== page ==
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What Is Sociology?

Sociology, one of the youngest of the social sciences, is the study of social interaction, social change and the social causes and consequences of group behavior. The range of topics explored by sociologists is broad, including social stratification and inequality, race relations, gender and sexuality, marriage and family, crime and violence, economics and politics, and religion.

Why Study Sociology?

Students studying sociology explore fascinating and controversial topics such as crime, deviance, social inequity, gender roles, family life, racism and prejudice, globalization, work and occupations. Understanding what drives human interactions gives students a new perspective on their place in society. And, by studying social relationships and exploring controversial topics, students will have a greater understanding of the forces that drive social behaviors and have the opportunity to make a positive impact on society. Sociologists often examine and address issues related to:

  • Domestic Violence
  • Poverty
  • Homelessness
  • Government Assistance Programs
  • Refugees

Fields open to graduates who take the academic pathway in sociology at the associate level, and then go on to complete their bachelor’s degree, include:

  • Casework
  • Community Advocacy
  • Corrections
  • Criminal Justice
  • Family and Children Services
  • Government
  • Human Resources
  • Public Health
  • Youth Outreach
For additional potential salary and job information, Bureau of Labor Statistics - For potential job and salary information, visit the Bureau of Labor Statistics and these professional organizations: American Sociological Association, Southern Sociological Society.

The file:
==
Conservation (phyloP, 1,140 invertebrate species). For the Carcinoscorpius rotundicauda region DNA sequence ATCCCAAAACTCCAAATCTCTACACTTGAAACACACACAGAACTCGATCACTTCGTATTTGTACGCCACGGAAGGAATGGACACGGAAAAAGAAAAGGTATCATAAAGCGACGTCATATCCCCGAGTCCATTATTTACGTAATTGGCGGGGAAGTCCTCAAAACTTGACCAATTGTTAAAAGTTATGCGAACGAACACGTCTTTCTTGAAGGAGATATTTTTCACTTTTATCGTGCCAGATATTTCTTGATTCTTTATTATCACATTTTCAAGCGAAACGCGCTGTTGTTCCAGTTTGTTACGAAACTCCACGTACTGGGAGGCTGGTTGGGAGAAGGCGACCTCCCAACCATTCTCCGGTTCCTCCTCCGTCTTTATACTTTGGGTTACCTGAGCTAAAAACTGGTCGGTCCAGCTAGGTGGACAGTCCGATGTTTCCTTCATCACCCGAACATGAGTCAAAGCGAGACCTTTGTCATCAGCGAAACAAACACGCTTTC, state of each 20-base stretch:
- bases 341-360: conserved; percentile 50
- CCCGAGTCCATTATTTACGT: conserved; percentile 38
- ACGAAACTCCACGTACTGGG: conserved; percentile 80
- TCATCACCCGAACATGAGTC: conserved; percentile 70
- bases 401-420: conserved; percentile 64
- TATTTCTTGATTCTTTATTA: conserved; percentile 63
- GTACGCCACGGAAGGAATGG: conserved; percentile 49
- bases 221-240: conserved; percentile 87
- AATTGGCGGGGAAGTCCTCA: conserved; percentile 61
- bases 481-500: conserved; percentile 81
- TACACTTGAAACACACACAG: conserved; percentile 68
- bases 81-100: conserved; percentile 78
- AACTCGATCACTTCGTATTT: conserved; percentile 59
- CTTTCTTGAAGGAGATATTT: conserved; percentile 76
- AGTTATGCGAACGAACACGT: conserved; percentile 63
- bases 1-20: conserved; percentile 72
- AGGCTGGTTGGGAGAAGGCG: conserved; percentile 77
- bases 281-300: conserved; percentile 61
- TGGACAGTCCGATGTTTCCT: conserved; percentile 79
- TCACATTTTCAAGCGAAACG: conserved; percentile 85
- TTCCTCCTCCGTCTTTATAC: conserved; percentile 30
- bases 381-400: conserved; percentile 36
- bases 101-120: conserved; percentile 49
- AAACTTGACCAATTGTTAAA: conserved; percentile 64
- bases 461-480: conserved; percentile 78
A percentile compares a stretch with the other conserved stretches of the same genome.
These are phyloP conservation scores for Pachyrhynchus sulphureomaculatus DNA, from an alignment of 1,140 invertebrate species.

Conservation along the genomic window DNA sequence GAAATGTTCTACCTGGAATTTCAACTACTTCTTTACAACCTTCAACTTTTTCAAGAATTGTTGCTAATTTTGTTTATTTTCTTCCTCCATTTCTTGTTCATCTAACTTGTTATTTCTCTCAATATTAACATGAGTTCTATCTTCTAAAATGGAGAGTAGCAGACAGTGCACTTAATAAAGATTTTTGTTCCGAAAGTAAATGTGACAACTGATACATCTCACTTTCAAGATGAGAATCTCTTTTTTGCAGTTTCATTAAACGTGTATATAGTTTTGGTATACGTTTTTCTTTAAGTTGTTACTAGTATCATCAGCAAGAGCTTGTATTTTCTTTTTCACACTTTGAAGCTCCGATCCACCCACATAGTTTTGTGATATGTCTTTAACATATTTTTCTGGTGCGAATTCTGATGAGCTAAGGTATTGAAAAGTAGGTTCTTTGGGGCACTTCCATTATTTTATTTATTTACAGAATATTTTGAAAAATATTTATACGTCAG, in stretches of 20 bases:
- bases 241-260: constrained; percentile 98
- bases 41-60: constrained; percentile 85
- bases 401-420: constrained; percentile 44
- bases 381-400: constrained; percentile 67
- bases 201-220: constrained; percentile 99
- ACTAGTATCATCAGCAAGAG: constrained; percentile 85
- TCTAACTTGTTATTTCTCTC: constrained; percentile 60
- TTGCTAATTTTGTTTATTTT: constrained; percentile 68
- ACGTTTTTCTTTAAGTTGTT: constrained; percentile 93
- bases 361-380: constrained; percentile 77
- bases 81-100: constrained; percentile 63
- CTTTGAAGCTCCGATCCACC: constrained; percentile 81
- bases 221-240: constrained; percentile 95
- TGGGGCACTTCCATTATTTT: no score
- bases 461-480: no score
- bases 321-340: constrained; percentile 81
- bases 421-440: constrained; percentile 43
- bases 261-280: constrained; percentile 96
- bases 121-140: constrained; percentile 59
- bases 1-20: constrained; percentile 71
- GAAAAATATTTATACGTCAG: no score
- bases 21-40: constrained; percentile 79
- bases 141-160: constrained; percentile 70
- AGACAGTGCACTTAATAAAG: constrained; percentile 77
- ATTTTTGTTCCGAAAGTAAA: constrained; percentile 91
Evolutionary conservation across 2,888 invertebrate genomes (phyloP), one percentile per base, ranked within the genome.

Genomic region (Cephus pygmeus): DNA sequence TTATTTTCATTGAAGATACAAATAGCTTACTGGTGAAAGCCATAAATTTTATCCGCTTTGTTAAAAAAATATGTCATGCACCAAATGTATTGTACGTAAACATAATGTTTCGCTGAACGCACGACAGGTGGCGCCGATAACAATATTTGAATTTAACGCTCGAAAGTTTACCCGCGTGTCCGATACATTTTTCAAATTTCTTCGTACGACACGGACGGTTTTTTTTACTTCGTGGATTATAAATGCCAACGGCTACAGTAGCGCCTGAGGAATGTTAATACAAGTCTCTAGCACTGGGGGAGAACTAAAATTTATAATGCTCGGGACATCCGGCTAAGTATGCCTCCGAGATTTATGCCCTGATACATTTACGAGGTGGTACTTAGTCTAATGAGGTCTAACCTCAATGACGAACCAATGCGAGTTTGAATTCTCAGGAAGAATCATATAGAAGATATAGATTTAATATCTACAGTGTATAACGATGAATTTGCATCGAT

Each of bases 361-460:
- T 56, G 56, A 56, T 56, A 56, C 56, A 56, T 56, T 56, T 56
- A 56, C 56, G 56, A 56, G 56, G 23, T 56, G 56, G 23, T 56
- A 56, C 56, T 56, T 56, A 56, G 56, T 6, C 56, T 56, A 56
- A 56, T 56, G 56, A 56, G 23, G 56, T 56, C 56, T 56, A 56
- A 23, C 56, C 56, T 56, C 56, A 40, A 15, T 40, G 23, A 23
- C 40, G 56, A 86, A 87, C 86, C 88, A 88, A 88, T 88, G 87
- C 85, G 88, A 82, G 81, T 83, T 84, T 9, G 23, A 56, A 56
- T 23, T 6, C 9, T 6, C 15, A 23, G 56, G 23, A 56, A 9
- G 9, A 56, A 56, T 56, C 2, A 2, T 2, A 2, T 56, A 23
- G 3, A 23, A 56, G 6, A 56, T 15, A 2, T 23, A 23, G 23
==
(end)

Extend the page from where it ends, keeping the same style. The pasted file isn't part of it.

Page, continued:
1982 Sociology Pathway

 Associate of Arts, Pathway – Sociology

Areas A-E of the Core Curriculum (42 Credit Hours) Recommendations Area D: 
  • Recommended course: MATH 1070 Elementary Statistics (3 Credit Hours)
Area F: Courses Appropriate to the Pathway (18 Credit Hours)
  1. Required Courses (9 Credit Hours):
    • SOCI 1101 Introduction to Sociology (3 Credit Hours)*
    • SOCI 1160 Introduction to Social Problems (3 Credit Hours) or SOCI 2293 Marriage and Family (3 Credit Hours)
    • World language at the 1002 level or higher (3 Credit Hours)
  1. Select additional elective courses to complete 18 hours in Area F:
    • AAS 1140 Introduction to African and African-American History and Culture (3 Credit Hours)
    • ANTH 1102 Introduction to Anthropology (3 Credit Hours)
    • CRJU 2200 Social Science and the American Crime Problem (3 Credit Hours)
    • ECON 2105 Principles of Macroeconomics (3 Credit Hours)
    • GEOG 1101 Introduction to Human Geography (3 Credit Hours)
    • HIST 1111 Survey of World History to 1500 (3 Credit Hours)
    • HIST 1112 Survey of World History since 1500 (3 Credit Hours)
    • HIST 1140 Introduction to African and African-American History (3 Credit Hours)
    • HIST 2110 Survey of U.S. History (3 Credit Hours)
    • MATH 1070 Elementary Statistics (3 Credit Hours)
    • PHIL 2010 Introduction to Philosophy (3 Credit Hours)
    • POLS 2101 Introduction to Political Science (3 Credit Hours)
    • PSYC 1101 Introduction to General Psychology (3 Credit Hours)
    • SOCI 1160 Introduction to Social Problems (3 Credit Hours)
    • [SOCI  2293] Introduction to Marriage and Family (3 Credit Hours)
    • [SW  2000] Introduction to Social Work (3 Credit Hours)
    • WGSS 2010 Introduction to Women’s, Gender and Sexuality Studies (3 Credit Hours)


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